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George H.W. Bush was a Republican who served as Vice-President of the United States under President Ronald Reagan from 1981 to 1988. In 1988, Bush selected Indiana Senator Dan Quayle as his running mate, and successfully campaigned to succeed Reagan as President, defeating the Democratic Party nominee Michael Dukakis.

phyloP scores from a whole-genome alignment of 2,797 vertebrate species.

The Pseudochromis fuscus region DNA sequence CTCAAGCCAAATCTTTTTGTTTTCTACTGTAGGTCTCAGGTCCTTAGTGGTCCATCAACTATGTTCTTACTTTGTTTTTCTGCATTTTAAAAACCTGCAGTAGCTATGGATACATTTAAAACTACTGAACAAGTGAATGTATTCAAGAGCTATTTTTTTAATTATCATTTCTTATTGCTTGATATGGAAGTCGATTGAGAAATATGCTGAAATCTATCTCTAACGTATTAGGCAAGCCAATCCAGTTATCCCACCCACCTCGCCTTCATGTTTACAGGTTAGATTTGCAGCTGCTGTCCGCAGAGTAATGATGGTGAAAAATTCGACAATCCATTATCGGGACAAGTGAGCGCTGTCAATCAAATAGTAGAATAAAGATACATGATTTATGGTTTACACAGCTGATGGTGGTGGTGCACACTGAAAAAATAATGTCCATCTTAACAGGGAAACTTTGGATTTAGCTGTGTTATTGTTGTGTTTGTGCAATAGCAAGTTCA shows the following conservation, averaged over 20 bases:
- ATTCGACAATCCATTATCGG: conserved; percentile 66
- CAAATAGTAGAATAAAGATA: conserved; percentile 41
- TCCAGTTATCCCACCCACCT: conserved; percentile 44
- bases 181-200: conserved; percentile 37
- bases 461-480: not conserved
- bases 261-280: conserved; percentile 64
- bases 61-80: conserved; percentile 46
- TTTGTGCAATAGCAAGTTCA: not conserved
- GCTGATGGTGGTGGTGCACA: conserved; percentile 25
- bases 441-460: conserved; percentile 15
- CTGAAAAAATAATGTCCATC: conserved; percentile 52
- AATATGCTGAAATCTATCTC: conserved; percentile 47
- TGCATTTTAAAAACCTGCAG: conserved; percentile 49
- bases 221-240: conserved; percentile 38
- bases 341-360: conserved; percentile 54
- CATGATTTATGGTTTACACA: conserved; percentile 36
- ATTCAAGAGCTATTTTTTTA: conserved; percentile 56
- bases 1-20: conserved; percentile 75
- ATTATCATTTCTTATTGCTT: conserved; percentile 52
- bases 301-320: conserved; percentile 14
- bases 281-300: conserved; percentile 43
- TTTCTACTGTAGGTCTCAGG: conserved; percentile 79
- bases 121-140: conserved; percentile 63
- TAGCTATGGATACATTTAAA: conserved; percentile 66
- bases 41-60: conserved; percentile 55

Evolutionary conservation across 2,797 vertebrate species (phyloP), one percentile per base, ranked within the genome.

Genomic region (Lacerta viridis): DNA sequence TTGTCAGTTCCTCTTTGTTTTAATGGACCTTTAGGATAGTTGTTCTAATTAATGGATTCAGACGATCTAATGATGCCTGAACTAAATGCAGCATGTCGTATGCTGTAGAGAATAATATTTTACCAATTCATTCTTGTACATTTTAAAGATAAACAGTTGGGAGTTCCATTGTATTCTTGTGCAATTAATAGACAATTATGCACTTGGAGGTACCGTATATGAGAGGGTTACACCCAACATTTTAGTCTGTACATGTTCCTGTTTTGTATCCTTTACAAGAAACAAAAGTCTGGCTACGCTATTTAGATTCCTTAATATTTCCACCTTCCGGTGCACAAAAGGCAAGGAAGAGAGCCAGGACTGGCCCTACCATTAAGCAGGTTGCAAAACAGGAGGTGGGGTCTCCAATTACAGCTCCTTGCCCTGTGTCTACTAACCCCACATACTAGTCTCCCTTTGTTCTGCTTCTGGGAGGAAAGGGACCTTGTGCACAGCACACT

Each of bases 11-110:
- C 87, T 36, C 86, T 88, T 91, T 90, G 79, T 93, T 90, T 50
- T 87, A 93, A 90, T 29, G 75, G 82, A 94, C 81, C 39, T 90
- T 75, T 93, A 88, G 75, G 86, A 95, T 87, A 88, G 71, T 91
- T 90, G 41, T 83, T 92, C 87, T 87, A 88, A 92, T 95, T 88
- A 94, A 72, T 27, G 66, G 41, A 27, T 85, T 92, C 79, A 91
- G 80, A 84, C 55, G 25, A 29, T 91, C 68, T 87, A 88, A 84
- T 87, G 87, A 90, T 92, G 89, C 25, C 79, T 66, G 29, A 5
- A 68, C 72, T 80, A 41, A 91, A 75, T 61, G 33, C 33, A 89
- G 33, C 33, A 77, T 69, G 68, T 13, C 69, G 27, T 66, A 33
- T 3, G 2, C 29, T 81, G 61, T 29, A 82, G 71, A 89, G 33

In 1992, the Bush/Quayle ticket was re-nominated by the Republican Party. Since taking office in 1988, the economy had soured and Bush had lost the support of the conservative base by breaking his campaign pledge to not raise taxes. In the general election, the incumbent President was defeated by the Democratic opponents, Arkansas Governor Bill Clinton and Tennessee Senator Al Gore. Bush's loss marked the end of a period when the Republican Party controlled the White House for 20 of the 24 previous years. Some argued that support for Independent candidate Ross Perot had contributed to Bush's inability to get re-elected, but a mathematical evaluation of the results demonstrated that Perot supporters were swayed away from voting for both Clinton and Bush at an equal rate.